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|Signatures on this item|
|*The value given for each signature has been calculated by us based on the historical significance and rarity of the signature. Values of many pilot signatures have risen in recent years and will likely continue to rise as they become more and more rare.|
Colonel Joe Kittinger
*Signature Value : £50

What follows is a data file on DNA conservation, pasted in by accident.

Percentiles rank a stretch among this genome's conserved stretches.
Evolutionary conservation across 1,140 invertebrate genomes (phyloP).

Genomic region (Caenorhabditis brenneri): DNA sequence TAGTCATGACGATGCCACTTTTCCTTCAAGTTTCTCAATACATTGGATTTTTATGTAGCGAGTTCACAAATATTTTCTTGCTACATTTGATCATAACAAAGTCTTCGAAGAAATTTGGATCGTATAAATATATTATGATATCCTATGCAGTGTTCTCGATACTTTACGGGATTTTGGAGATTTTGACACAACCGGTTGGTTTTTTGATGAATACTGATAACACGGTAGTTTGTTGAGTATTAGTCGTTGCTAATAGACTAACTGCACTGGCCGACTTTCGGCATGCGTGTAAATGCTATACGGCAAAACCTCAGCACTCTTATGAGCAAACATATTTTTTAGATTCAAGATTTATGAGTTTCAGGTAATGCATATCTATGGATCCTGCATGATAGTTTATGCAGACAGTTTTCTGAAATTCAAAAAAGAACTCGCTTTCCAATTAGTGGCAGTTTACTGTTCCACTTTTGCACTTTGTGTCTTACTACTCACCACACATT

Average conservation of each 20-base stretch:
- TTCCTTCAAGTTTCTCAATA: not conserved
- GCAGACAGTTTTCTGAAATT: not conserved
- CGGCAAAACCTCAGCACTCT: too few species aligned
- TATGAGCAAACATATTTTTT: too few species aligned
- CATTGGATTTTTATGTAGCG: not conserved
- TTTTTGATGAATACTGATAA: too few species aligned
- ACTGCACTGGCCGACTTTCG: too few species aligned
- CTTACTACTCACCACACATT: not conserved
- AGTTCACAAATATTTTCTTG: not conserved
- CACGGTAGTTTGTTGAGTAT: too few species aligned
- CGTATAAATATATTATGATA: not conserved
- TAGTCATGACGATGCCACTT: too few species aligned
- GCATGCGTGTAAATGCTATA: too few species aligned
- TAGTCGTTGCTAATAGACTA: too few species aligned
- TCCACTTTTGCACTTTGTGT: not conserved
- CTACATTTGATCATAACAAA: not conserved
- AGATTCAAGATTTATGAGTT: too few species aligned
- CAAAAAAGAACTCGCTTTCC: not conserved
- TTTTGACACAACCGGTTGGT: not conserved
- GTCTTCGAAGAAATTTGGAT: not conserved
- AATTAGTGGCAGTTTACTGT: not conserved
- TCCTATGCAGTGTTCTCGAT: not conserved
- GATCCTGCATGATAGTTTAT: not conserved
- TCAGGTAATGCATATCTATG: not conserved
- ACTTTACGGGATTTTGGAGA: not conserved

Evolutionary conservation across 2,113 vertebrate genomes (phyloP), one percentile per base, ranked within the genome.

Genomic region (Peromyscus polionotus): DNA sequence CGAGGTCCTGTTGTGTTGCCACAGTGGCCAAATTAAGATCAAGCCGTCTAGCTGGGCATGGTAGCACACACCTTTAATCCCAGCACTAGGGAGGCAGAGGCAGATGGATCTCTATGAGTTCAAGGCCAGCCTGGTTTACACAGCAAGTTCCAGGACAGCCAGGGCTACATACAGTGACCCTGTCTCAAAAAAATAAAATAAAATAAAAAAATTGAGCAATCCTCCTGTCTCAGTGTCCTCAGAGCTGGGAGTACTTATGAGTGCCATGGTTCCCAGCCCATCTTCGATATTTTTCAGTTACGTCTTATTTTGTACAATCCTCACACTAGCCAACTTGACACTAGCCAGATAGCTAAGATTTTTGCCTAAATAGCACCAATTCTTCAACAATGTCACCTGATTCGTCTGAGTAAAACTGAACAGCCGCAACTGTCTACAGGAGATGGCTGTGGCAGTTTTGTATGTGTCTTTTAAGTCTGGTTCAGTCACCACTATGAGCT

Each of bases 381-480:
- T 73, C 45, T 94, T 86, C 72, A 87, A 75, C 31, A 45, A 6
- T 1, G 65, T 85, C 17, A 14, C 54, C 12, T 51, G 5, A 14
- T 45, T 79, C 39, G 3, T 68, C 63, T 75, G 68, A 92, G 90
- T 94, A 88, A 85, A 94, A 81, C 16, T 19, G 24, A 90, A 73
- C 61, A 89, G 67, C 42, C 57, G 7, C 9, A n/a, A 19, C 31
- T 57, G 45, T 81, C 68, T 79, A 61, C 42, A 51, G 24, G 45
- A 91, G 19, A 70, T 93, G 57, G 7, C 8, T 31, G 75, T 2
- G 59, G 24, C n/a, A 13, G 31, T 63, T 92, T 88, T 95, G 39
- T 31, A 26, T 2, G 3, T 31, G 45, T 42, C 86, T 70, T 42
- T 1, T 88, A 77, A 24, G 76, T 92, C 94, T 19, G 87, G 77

|Joe Kittinger was born in Orlando, Florida on July 27th, 1928. In 1949 he enlisted in the Air Force and was accepted into the Aviation Cadet program graduating in 1950. Kittinger became a test pilot for NATO in Germany. In 1953 he returned to the U.S. flying experimental jet fighters at Holloman AFB, Alamogordo, New Mexico. Later Kittinger moved to Project Manhigh - zero gravity flights to test cosmic rays, pilot escape and survival procedures. On June 2nd, 1957, Kittinger piloted Manhigh I to a height of 96,000 feet, jumped and parachuted back to earth. This makes Kittinger the first man in space. Kittinger was part of the USAF research project Excelsior - a precursor to the US space race designed to test human survivability. Projects Excelsior I and II logged jumps from 76,800 feet and 75,000 feet - the third extreme altitude jump Kittinger performed was on the 16th August 1960. Excelsior III was the climax of the operation. Leaping from the gondola of a 200ft diameter helium balloon, Kittinger spent four minutes thirty six seconds in freefall. Passing through 90,000ft, his speed reached an incredible 614mph (almost the speed of sound in the thin freezing air of the upper atmosphere) before his multi stage parachute slowed his descent - opening the main chute at 18,000ft. Joe Kittinger had trained as a fighter pilot, and during the Vietnam war he volunteered for the Air Force's Aero Commandos and logged over 1,000 hours combat flight in three tours of duty. He commanded the famed Triple Nickel -- the 555th Fighter/Bomber squadron. Seven days before the end of his third tour he was shot down over North Vietnam and spent 11 months as a POW in the Hanoi Hilton. In 1978 he retired from the Air Force, and in 1983 he flew a helium balloon from Nevada to New York in a record 72 hours. In 1984 he flew solo from Maine to Italy and became the first and only person to cross the Atlantic solo in a balloon. Among his many awards are the Harmon Trophy, Two Montgolfier Diplomas, Silver Star with Oak Leaf Cluster, Legion of Merit with Oak Leaf Cluster, Distinguished Flying Cross with five Oak Leaf Clusters, Bronze Star Medal with V device and two Oak Leaf Clusters, and the National Aeronautic Association's Elder Statesman of Aviation award.|
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